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Meta Keywords Explanation Meta Keywords tag allows you to define keywords of your website. The score is dedicated to Herbert Eimert , director at that time of the WDR electronic music studio Stockhausen , Gruppen was performed twice on the programme, with the world premiere of Pierre Boulez 's Third Piano Sonata , performed by the composer, in between Misch , n A large orchestra of players is divided into three orchestral units, each with its own conductor , which are deployed in a horseshoe shape to the left, front, and right of the audience.
The spatial separation was principally motivated by the compositional requirement of keeping simultaneously played yet musically separate passages distinct from one another Kurtz , 80 , but led to some orgiastic passages in which a single musical process passes from one orchestra to another.
The title refers to the work's construction in units, mainly composed in what Stockhausen terms "groups"—cohesive groupings of notes unified through one or more common characteristics dynamics, instrumental color, register, etc.
The various groups in a composition have various proportional features—various structures—but they are interrelated in that the properties of one group may only be understood by comparing them in degree of relationship with the other groups" Stockhausen a , This category is contrasted with the " punctual " style of early Darmstadt serialism , which nevertheless also occurs in Gruppen , along with a third category of "collective" or "statistical" swarms or crowds, too dense for the listener to be able to accurately distinguish individual notes or their order of succession Stockhausen c , — Consequently, the importance of individual notes is relatively low, so that sonority, density, speed, dynamics, and direction of movement become the main features for the listener Smalley , This is a symmetrical all-interval row , in which the first half consists of the intervals of a descending major third, rising perfect fourth, descending minor third, descending minor second, and ascending major second.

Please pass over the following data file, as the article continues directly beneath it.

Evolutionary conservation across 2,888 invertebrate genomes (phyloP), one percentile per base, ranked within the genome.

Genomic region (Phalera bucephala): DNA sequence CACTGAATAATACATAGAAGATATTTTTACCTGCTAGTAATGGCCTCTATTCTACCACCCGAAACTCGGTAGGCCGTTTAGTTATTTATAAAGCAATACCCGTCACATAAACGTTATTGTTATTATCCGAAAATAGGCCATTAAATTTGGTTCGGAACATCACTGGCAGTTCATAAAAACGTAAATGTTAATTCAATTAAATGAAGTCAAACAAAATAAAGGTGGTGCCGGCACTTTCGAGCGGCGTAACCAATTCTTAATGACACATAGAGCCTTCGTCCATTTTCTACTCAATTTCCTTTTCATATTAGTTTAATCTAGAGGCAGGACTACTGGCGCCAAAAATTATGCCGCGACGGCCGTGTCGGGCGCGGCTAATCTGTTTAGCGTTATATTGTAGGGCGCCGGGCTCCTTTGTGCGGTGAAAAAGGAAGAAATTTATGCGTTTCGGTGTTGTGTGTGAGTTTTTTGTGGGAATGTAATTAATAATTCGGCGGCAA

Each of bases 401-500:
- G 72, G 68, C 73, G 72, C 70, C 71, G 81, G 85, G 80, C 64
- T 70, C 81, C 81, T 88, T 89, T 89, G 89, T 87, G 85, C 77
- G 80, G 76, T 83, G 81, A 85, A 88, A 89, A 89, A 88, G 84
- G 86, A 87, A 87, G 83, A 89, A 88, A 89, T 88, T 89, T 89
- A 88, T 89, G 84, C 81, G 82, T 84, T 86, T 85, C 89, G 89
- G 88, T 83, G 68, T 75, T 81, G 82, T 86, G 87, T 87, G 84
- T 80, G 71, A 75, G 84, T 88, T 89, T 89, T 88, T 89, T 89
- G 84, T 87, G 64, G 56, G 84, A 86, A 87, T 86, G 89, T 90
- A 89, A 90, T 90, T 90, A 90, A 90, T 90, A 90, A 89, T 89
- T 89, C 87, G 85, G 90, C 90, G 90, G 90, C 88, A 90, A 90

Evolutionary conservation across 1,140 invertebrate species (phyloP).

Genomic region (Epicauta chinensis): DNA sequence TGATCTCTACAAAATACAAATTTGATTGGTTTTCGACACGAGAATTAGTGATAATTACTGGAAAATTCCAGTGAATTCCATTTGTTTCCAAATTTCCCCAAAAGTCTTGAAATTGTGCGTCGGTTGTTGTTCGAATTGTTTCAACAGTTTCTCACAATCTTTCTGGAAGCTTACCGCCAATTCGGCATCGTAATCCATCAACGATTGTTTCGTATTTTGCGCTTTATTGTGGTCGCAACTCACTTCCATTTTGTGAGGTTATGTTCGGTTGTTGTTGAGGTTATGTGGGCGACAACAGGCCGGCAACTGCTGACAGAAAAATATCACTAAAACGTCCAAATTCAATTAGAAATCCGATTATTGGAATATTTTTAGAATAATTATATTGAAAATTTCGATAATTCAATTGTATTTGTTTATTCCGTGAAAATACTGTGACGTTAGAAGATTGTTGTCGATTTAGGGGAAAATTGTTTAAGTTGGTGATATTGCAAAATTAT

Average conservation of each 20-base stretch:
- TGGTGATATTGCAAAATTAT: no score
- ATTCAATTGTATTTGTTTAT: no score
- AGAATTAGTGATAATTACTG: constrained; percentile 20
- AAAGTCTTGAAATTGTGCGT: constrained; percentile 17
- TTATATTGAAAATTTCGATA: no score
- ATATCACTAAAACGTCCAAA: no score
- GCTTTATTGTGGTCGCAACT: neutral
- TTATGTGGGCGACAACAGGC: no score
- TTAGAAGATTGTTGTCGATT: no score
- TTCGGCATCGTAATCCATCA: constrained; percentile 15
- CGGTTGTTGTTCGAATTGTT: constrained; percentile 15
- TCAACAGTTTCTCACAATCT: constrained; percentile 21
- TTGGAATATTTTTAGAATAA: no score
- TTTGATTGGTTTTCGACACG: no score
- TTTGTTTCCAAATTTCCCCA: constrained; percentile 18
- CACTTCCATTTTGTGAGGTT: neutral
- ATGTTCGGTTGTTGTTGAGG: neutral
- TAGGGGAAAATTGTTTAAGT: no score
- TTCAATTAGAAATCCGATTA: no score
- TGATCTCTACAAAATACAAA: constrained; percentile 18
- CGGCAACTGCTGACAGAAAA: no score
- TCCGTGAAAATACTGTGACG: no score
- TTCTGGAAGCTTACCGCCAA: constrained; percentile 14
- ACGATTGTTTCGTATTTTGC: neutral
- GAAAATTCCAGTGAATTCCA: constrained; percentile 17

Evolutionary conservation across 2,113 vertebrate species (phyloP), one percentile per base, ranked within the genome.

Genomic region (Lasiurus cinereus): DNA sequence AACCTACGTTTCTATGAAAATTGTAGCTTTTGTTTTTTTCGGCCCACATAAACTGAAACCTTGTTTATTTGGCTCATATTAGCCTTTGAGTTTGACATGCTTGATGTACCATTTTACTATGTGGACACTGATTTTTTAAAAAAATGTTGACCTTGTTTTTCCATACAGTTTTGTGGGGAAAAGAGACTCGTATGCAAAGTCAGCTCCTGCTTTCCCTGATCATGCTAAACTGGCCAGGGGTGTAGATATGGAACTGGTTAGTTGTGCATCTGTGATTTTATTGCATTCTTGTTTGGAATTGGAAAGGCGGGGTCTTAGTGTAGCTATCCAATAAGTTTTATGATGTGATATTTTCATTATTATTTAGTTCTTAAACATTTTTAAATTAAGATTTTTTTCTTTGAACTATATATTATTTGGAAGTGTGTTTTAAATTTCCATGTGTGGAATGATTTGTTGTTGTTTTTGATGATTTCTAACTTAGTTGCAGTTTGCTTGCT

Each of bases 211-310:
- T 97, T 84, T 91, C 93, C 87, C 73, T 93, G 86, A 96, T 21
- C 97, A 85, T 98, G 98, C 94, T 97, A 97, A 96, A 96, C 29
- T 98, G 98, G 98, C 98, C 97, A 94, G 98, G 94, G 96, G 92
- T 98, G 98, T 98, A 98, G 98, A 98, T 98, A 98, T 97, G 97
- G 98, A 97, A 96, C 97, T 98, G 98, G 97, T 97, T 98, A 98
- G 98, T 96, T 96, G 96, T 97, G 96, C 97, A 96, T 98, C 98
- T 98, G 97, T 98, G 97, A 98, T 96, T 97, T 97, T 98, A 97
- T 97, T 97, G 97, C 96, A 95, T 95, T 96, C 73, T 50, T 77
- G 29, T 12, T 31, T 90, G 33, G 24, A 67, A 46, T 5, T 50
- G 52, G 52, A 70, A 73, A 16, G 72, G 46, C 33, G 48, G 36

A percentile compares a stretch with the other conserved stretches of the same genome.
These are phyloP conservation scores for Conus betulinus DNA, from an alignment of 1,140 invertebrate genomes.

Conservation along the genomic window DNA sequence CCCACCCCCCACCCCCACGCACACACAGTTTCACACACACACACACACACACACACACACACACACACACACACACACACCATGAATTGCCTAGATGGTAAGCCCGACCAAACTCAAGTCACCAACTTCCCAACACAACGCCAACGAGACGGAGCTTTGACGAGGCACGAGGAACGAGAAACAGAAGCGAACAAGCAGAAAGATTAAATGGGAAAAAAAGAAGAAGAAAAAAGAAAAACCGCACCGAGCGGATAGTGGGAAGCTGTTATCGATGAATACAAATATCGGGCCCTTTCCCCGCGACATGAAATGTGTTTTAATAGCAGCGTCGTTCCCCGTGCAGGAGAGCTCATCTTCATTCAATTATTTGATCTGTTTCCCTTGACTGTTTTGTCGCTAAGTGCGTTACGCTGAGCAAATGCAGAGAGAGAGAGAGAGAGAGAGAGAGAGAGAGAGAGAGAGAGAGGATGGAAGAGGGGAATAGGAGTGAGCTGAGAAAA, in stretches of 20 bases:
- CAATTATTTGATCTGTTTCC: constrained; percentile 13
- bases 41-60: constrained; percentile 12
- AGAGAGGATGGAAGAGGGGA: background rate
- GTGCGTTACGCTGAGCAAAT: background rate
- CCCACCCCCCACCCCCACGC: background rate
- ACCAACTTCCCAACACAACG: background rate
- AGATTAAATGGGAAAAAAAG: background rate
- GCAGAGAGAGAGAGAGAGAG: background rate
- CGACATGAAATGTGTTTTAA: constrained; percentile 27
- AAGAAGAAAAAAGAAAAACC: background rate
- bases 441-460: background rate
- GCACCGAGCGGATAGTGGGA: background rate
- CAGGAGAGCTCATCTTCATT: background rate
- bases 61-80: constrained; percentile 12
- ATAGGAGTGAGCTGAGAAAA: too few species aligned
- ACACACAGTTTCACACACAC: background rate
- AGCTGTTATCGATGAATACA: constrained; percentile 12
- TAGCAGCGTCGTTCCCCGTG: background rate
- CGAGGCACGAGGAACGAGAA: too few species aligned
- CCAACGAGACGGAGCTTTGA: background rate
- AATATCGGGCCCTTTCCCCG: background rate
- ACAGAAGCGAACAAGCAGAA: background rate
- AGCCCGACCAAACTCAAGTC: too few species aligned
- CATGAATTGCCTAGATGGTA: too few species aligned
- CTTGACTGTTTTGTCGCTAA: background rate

The second half consists of the retrograde of the first half, transposed by a tritone Misch , In other words, the row is "degenerate", in that the second hexachord is a retrograde of the first, transposed by six semitones.
However, Stockhausen does not exploit the specific twelve-tone compositional applications of such a row, which suggests that either Stockhausen was not interested in or did not know about them Harvey , 56— Because of the chord transformations that emerge between rehearsal numbers and it appears that Stockhausen was in fact aware of these properties, making it most likely that the relationship simply did not interest him compositionally Kohl , — Sub-paragraph B specified that Reichsführer-SS Heinrich Himmler would be given "special tasks" on direct orders from the Führer, which he would carry out independently.
In a speech to his leading generals on 30 March , Hitler described his envisioned war against the Soviet Union. Struggle between two ideologies. Scathing evaluation of Bolshevism, equals antisocial criminality.
Communism immense future danger This a fight to the finish. If we do not accept this, we shall beat the enemy, but in thirty years we shall again confront the Communist foe.
We don't make war to preserve the enemy Extermination of Bolshevik Commissars and of the Communist intelligentsia Commissars and GPU personnel are criminals and must be treated as such.
The struggle will differ from that in the west. In the east harshness now means mildness for the future.
Though General Halder did not record any mention of Jews, German historian Andreas Hillgruber argued that because of Hitler's frequent contemporary statements about the coming war of annihilation against " Judeo-Bolshevism ", his generals would have understood Hitler's call for the destruction of the Soviet Union as also comprising a call for the destruction of its Jewish population.
In further meetings held in June Himmler outlined to top SS leaders the regime's intention to reduce the population of the Soviet Union by 30 million people, not only through direct killing of those considered racially inferior , but by depriving the remainder of food and other necessities of life.